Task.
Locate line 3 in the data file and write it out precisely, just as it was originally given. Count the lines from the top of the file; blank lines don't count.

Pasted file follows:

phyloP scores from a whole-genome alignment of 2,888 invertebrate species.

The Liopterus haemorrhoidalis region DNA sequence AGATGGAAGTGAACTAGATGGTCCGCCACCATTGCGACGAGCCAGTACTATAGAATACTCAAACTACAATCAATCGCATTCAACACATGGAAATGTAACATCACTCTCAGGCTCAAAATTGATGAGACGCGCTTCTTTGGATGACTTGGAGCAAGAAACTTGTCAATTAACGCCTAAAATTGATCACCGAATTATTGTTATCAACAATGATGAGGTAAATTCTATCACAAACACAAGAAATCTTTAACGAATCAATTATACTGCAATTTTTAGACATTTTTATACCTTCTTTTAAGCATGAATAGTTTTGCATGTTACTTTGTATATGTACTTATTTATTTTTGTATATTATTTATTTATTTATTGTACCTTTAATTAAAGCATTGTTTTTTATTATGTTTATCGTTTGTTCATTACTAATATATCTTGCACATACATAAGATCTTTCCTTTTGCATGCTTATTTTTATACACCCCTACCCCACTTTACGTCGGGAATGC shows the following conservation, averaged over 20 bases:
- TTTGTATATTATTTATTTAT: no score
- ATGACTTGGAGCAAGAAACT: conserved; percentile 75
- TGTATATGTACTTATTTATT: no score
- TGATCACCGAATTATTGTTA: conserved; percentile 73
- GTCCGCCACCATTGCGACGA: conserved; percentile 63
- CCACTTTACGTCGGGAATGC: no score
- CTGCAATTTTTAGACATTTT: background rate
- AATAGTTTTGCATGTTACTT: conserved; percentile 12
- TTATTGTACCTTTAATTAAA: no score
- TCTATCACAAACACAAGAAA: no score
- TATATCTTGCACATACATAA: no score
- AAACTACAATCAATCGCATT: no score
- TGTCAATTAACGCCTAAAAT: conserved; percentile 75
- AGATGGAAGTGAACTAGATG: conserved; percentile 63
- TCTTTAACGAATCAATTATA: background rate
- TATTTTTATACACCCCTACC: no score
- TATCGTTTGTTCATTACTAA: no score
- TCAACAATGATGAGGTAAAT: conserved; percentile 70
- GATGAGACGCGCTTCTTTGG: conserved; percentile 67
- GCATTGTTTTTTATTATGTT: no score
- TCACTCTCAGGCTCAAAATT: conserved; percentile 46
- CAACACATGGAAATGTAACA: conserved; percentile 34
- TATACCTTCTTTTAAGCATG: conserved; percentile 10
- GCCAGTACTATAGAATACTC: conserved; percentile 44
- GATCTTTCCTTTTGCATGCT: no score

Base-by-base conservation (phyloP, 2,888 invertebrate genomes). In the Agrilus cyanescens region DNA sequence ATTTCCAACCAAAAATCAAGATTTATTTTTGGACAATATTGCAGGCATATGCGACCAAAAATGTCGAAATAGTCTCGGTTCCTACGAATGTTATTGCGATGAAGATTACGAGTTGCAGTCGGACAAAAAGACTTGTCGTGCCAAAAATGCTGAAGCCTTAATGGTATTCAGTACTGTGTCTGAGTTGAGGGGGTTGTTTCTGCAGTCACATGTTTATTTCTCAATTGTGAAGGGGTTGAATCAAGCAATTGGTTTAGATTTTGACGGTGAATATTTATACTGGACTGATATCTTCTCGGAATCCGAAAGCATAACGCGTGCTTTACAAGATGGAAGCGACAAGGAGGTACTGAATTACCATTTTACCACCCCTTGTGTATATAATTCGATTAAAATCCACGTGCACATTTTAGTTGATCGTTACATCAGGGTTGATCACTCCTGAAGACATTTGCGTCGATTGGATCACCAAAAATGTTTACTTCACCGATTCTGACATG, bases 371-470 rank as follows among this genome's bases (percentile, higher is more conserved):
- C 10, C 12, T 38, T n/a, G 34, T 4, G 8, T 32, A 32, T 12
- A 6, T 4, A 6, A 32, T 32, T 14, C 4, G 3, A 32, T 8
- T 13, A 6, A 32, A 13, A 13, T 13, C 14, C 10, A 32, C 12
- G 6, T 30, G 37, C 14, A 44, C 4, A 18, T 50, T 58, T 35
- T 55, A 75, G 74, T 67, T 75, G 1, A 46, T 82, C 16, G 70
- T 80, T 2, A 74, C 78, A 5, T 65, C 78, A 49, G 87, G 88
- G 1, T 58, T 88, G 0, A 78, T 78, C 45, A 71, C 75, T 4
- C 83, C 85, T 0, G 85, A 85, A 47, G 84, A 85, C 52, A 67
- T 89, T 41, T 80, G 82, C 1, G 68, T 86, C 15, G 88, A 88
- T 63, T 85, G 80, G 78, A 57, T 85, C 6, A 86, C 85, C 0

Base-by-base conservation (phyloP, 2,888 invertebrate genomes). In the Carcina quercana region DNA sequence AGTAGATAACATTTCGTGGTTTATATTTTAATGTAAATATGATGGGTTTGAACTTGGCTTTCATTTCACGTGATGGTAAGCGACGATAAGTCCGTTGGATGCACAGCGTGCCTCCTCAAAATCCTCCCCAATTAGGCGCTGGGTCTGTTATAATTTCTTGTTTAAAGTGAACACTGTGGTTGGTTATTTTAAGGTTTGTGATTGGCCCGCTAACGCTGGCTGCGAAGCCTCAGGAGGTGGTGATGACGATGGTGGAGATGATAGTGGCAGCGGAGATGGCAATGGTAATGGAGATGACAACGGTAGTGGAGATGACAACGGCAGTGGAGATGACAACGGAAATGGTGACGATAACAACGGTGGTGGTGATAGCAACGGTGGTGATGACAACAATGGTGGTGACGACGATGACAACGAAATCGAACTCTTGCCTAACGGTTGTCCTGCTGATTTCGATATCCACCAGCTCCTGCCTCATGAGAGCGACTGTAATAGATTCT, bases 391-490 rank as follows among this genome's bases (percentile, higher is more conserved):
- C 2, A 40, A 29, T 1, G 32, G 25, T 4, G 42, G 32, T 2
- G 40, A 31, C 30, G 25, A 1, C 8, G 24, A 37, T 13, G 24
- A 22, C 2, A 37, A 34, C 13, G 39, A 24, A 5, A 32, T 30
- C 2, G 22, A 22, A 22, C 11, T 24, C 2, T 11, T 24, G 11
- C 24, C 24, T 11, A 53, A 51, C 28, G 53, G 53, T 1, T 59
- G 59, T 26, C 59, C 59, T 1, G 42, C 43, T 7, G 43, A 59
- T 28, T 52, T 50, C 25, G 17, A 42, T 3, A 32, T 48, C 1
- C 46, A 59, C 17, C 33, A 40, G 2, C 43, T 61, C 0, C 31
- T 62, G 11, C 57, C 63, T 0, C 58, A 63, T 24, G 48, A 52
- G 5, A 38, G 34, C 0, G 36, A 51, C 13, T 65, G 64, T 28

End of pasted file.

- TTTGTATATTATTTATTTAT: no score